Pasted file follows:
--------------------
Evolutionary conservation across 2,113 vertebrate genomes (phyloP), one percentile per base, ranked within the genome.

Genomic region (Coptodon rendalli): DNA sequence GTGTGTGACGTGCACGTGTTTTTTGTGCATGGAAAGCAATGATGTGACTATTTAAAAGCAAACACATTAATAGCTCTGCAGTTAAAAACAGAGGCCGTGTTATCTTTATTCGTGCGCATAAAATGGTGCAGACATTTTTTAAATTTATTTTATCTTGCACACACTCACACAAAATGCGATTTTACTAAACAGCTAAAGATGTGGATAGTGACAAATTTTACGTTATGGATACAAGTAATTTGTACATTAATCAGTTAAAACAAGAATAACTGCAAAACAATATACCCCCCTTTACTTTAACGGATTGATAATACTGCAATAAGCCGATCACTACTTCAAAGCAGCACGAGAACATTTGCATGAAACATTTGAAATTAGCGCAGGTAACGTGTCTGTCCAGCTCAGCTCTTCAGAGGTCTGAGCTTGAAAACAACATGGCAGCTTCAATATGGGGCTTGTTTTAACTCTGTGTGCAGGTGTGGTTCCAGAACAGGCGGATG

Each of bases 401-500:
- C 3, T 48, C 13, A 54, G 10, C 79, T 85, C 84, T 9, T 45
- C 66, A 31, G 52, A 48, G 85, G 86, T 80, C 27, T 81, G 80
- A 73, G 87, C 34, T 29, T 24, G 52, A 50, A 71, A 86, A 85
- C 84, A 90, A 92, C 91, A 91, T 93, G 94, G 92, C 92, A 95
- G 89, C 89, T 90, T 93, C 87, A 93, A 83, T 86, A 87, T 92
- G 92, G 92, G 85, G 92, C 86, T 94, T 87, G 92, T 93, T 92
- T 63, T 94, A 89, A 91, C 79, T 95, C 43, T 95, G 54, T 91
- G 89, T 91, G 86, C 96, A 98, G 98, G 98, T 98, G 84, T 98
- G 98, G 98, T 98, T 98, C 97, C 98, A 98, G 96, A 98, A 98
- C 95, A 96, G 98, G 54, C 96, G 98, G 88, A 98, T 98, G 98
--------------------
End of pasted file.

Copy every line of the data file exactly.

Evolutionary conservation across 2,113 vertebrate genomes (phyloP), one percentile per base, ranked within the genome.

Genomic region (Coptodon rendalli): DNA sequence GTGTGTGACGTGCACGTGTTTTTTGTGCATGGAAAGCAATGATGTGACTATTTAAAAGCAAACACATTAATAGCTCTGCAGTTAAAAACAGAGGCCGTGTTATCTTTATTCGTGCGCATAAAATGGTGCAGACATTTTTTAAATTTATTTTATCTTGCACACACTCACACAAAATGCGATTTTACTAAACAGCTAAAGATGTGGATAGTGACAAATTTTACGTTATGGATACAAGTAATTTGTACATTAATCAGTTAAAACAAGAATAACTGCAAAACAATATACCCCCCTTTACTTTAACGGATTGATAATACTGCAATAAGCCGATCACTACTTCAAAGCAGCACGAGAACATTTGCATGAAACATTTGAAATTAGCGCAGGTAACGTGTCTGTCCAGCTCAGCTCTTCAGAGGTCTGAGCTTGAAAACAACATGGCAGCTTCAATATGGGGCTTGTTTTAACTCTGTGTGCAGGTGTGGTTCCAGAACAGGCGGATG

Each of bases 401-500:
- C 3, T 48, C 13, A 54, G 10, C 79, T 85, C 84, T 9, T 45
- C 66, A 31, G 52, A 48, G 85, G 86, T 80, C 27, T 81, G 80
- A 73, G 87, C 34, T 29, T 24, G 52, A 50, A 71, A 86, A 85
- C 84, A 90, A 92, C 91, A 91, T 93, G 94, G 92, C 92, A 95
- G 89, C 89, T 90, T 93, C 87, A 93, A 83, T 86, A 87, T 92
- G 92, G 92, G 85, G 92, C 86, T 94, T 87, G 92, T 93, T 92
- T 63, T 94, A 89, A 91, C 79, T 95, C 43, T 95, G 54, T 91
- G 89, T 91, G 86, C 96, A 98, G 98, G 98, T 98, G 84, T 98
- G 98, G 98, T 98, T 98, C 97, C 98, A 98, G 96, A 98, A 98
- C 95, A 96, G 98, G 54, C 96, G 98, G 88, A 98, T 98, G 98